7 Amazing Things To Do Around John O'Groats

John O’Groats may be best known for  its jaw-dropping location at the top of mainland Britain, but that’s not the only reason you should visit! Located in a dramatic coastal location, it’s the perfect spot to base yourself as you discover natural wonders, incredible attractions and exhilarating activities in the north of Scotland.

So why not have a few days, or even a week, in John O’Groats? Here are seven great ideas for things to see and do on a memorable trip in the North Highlands!

  1. Breathtaking coastal walks North Scotland

    Los pilares marinos de Duncansby

    This coastal part of Scotland isn’t short of stunning walks. You can explore the challenging cliffs around Dunnet Head, the mostly northerly point of mainland Britain, or venture to St John’s Point for natural harbours and great views of the Pentland Firth.

    Take the path from John O’Groats to Duncansby Head where you’ll see two incredible sea stacks, or why not tackle a stage of the long-distance John O'Groats Trail? The Keiss section has sweeping views along the cliff tops.

  2. The Castle and Gardens of Mey Thurso

    Aerial view of Castle of Mey and Gardens

    © Queen Elizabeth Castle of Mey Trust

    Open from mid May until the end of September, The Castle of Mey is one of Caithness’s most treasured gems and has interesting royal connections. It was bought and lovingly restored by the late Queen Mother in the 1950s and it became one of her favourite places. The castle’s interior is full of special personal touches and stories, whilst the grounds consist of acres of beautiful gardens, perfect for exploring.

    Instalaciones destacadas
    • Aparcamiento
    • Aparcamiento accesible o área de descenso
    • Baños accesibles
    • Cafetería o Restaurante
  3. Castle Sinclair Girnigoe Near Wick

    Girnigoe y el Castillo de Sinclair, Caithness

    © VisitScotland / Paul Tomkins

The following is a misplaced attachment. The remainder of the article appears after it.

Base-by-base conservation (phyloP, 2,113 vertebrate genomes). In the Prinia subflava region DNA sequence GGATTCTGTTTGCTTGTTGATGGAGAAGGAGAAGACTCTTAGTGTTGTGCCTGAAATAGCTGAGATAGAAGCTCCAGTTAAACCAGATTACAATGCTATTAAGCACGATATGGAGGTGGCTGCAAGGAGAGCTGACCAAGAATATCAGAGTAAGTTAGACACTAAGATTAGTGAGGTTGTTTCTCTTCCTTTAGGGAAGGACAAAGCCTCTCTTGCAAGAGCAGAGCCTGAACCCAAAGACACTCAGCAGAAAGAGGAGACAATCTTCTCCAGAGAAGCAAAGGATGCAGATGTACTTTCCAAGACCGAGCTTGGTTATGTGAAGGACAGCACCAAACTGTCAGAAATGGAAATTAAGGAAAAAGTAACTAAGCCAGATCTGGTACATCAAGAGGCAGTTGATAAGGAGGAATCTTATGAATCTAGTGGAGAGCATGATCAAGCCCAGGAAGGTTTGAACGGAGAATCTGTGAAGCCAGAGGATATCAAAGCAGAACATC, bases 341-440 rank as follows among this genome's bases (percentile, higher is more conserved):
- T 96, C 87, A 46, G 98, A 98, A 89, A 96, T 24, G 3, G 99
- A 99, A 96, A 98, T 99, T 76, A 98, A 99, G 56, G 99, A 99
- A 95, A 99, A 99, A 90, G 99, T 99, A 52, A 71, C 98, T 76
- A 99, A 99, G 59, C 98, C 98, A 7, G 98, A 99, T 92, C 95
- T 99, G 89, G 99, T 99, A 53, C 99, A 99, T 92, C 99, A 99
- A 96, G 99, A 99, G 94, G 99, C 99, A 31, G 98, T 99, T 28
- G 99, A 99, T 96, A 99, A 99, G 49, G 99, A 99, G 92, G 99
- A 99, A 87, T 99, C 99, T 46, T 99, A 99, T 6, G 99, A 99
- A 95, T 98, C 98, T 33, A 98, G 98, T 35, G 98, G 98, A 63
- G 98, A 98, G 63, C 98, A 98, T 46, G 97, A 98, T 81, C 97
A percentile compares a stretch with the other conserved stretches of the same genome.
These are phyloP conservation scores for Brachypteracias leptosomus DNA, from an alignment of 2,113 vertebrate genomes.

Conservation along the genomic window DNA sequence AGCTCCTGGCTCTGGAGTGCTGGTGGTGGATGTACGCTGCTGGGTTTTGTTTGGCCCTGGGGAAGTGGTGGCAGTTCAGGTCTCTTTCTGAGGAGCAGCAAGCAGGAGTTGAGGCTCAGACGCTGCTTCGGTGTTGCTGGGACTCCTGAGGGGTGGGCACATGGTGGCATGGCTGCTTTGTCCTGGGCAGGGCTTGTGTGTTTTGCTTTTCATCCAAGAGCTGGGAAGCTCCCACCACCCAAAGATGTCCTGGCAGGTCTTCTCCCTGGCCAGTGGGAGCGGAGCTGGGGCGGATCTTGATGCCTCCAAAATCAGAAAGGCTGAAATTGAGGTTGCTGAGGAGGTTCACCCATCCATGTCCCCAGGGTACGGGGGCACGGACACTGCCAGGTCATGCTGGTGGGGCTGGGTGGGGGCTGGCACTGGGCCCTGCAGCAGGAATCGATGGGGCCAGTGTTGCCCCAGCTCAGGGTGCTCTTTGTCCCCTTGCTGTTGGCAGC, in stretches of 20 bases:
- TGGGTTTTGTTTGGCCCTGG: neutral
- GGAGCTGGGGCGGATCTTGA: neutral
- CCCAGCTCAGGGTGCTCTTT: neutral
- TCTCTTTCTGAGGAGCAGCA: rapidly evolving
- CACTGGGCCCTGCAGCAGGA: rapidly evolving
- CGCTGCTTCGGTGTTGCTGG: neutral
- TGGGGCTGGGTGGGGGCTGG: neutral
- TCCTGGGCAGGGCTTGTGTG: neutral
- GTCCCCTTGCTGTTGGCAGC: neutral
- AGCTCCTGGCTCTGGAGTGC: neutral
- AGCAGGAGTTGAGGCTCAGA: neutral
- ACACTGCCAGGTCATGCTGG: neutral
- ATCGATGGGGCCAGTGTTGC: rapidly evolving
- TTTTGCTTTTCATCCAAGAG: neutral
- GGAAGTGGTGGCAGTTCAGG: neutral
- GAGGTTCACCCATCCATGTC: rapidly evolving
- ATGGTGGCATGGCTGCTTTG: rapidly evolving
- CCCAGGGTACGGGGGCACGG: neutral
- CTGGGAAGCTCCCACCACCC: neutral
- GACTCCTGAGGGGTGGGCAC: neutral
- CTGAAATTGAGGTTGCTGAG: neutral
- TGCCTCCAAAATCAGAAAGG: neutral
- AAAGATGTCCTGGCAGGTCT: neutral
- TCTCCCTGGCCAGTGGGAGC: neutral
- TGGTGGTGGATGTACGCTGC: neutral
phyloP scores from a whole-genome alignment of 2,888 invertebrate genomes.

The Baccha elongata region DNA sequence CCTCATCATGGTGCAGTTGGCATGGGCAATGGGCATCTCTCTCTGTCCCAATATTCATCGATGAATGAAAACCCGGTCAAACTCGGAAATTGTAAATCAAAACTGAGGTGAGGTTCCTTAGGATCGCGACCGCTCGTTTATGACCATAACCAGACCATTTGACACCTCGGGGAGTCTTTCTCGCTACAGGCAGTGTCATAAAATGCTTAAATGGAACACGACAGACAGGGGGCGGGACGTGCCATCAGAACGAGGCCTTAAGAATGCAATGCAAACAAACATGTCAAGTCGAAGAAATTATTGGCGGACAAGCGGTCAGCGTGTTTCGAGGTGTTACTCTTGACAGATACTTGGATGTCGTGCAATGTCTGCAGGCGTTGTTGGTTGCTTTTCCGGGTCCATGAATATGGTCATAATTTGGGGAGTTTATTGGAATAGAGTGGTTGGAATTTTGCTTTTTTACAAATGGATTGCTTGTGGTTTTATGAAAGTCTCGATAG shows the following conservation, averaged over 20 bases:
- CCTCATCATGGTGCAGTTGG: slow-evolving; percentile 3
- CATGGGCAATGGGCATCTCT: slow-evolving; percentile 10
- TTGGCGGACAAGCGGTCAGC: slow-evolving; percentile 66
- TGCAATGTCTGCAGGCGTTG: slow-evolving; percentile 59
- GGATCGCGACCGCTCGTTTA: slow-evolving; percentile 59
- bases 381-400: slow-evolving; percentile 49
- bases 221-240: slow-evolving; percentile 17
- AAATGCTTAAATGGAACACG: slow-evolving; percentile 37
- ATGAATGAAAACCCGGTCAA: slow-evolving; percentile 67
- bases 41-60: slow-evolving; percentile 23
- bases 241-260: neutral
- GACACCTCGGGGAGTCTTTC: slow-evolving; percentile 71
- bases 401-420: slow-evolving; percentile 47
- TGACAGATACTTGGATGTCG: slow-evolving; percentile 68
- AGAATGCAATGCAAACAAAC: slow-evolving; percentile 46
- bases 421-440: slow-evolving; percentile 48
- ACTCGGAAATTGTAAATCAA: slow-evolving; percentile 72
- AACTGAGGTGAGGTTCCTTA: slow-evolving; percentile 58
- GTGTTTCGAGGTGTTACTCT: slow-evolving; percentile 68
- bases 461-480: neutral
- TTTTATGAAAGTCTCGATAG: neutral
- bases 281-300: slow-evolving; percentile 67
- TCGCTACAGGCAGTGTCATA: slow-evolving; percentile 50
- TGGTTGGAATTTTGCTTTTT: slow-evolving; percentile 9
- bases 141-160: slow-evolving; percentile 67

Do you like your castles dramatic, mysterious and, er, roofless!? Then you need to visit Castle Sinclair Girnigoe. This clifftop ruin is steeped in a turbulent history that includes disputed claims of ownership and seizure by Cromwellian forces in the late 1600s. Located not far from Wick, it’s set amongst some stunning coastal scenery and you can often see seals bobbing in the waters below, so don’t forget the camera!

  4. Pulteney Distillery Wick

    Old Pulteney whisky

    © @frombarreltobottle

    Should you fancy getting acquainted with whisky, Scotland’s national drink, a visit to Pulteney Distillery in Wick is a must. Take a tour to see behind the scenes at this historic distillery and discover the time honoured process that goes into crafting Old Pulteney single malt whiskies, known as the ‘Maritime Malt’.  The experience is finished with a whisky tasting – see if you can detect distinctive sea salt and brine on your palate!

  5. Orkney day trip North Scotland

    Las barreras de Churchill, islas Orcadas

    From May to September, take the John O’Groats ferry to Orkney and see many of the islands’ highlights. The crossing over the Pentland Firth takes only 40 minutes before you embark on the maxi day tour, taking in the archaeological sites of Skara Brae, the Ring of Brodgar, the Stones of Stenness and the Churchill Barriers, as well as the charming towns of Stromness and Kirkwall. For history fans, it’s an unmissable trip!

  6. North Coast 500 North Scotland

    Dunnet Bay, Thurso

    Did you know John O’Groats lies on the epic 500 mile driving route through the North Highlands? Adored by drivers, bikers and cyclists alike, the North Coast 500 is now world famous for its remote, rugged landscapes. Whilst you might not want to take in the whole route, you could plan a day following the section east of John O’Groats, stopping at secluded bays and sandy beaches for picnics and walks, soaking up the scenery as you go.

  7. Northern Lights spotting North Scotland

    Las auroras boreales sobre la bahía de Cullen, Moray

    © VisitScotland / Discover Fraserburgh / Fiona McRae

    It’s not surprising that the best chances of seeing Northern Lights are in the north – it’s in the name, after all! Even when there are low geomagnetic readings, this spectacle can often be seen from Caithness, dancing in clear skies over Orkney. The Aurora Borealis is a natural phenomenon so when it comes to witnessing them, it’s a case of being in the right place at the right time. Sign up to Aurora Alerts to get notifications of when there is geomagnetic activity.

Find out more

And once you’ve done all that, you’ll find there are wildlife boat trips, historical fishing ports and ancient chambered cairns and brochs to be experienced too. And, of course, miles and miles of awe-inspiring coastline! Find accommodation in the area or discover more about the North Highlands.

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